“Sure, I have racist thoughts. I’ve crossed the street to avoid a black man sometimes, but only at night. I mean, at least I’m honest about it, though, right?”
“I have had a lot of bad experiences with women, and yes, I’m resentful about it. It colors how I treat the women I meet. Even though I know in my head that it doesn’t make sense, in my gut I feel like every woman I date owes me sex on behalf of all those other bitches who teased me and left me high and dry. But hey, at least I’m honest!”
“Can I just say that for me, family life was always just an obligation? I mean, yeah, I care about my wife and kids, but what’s really important to me is my work. I wish we could just be honest about it — I’ll give them money if they leave me alone.”
I don’t think that any of us would say that statements like this represent important ethical achievements. Even in their own wording, they openly admit that they’re doing the very minimum — more honesty! Yet the “at least” may already be an overestimate: who would claim that unethical behavior suddenly becomes ethical when it is openly engaged in?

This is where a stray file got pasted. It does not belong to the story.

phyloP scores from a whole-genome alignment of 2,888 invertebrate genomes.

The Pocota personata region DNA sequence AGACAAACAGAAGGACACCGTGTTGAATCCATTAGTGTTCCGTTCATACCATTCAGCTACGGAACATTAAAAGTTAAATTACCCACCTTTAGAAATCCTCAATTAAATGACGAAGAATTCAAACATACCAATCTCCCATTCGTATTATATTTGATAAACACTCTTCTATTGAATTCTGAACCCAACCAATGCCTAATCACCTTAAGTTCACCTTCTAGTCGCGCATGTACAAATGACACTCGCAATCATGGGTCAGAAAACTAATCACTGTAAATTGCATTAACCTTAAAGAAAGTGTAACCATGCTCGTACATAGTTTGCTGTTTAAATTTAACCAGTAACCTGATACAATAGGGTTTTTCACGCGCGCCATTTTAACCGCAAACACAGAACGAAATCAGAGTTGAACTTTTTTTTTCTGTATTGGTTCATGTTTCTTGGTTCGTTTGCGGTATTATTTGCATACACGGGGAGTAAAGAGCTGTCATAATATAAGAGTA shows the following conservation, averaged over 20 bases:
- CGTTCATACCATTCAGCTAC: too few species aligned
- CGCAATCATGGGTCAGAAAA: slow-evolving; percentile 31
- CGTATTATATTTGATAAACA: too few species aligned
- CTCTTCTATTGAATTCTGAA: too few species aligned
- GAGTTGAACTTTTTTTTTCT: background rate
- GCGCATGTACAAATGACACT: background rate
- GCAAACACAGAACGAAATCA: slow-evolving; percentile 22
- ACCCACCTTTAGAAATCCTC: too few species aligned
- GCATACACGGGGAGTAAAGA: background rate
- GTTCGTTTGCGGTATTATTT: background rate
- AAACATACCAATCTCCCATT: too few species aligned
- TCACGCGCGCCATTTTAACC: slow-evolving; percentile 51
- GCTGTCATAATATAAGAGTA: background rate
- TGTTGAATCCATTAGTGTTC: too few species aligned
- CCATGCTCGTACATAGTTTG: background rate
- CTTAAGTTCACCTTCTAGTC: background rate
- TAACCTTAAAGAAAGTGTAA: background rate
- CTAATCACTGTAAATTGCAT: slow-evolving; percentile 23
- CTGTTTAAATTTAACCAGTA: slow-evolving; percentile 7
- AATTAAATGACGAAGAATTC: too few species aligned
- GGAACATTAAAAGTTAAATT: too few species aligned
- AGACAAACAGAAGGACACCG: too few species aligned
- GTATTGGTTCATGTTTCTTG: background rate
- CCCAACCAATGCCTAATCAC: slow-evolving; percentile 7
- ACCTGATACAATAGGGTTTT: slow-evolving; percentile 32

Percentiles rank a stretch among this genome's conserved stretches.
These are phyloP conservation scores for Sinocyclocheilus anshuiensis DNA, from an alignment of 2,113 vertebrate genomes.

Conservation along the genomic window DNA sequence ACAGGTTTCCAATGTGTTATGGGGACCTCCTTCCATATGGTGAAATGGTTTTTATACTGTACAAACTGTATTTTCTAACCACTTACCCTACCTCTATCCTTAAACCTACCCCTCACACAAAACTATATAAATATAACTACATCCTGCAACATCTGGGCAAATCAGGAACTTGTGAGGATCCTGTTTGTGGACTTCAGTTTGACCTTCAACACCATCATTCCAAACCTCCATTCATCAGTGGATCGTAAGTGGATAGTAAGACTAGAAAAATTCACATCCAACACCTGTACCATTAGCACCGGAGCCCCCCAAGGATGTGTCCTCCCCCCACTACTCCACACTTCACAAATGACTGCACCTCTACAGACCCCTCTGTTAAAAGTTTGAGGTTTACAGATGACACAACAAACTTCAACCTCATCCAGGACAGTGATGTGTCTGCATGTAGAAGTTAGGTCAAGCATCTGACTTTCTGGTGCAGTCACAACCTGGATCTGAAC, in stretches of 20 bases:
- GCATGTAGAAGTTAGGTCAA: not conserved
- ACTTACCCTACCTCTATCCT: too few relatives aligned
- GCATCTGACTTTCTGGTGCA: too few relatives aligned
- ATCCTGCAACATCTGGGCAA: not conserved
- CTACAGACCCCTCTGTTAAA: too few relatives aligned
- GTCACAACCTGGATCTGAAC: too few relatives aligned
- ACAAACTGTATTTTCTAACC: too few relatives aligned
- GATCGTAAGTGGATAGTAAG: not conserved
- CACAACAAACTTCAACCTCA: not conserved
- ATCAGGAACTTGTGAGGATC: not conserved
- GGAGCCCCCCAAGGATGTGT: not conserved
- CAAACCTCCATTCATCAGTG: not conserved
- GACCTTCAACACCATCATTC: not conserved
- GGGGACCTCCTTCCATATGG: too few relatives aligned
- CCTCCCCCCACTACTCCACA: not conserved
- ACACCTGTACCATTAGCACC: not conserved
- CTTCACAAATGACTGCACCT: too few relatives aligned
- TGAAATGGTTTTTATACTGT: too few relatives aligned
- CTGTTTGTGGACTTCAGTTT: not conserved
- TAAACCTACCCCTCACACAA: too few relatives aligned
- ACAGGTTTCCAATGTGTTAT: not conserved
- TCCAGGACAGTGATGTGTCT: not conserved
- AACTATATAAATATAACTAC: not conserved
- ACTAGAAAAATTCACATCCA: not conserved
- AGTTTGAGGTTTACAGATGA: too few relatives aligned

In reality, the “at least I’m honest” gesture is a foreclosure of ethics, a short-circuit by which being true to one’s own authentic shittiness becomes an ethical obligation in itself. It is the last stillborn offspring of the Christian critique of hypocrisy — a critique that was originally intended to shame people into living up to their stated ethical ideals, much as Christian confession (“being honest with yourself”) was a first step toward ethical transformation and made no sense outside of a process of conversion. In the “at least I’m honest” worldview, by contrast, ethical aspiration as such is already the hypocrisy that must be rooted out, and the only possible outcome of confessing one’s shittiness is to remain authentically, honestly shitty.
In response to this radically self-serving post-ethical stance, all we can do is require people to stop being so damn honest and start being as hypocritical as possible — because say what you will of hypocrisy, at least it maintains the possibility of an ethos.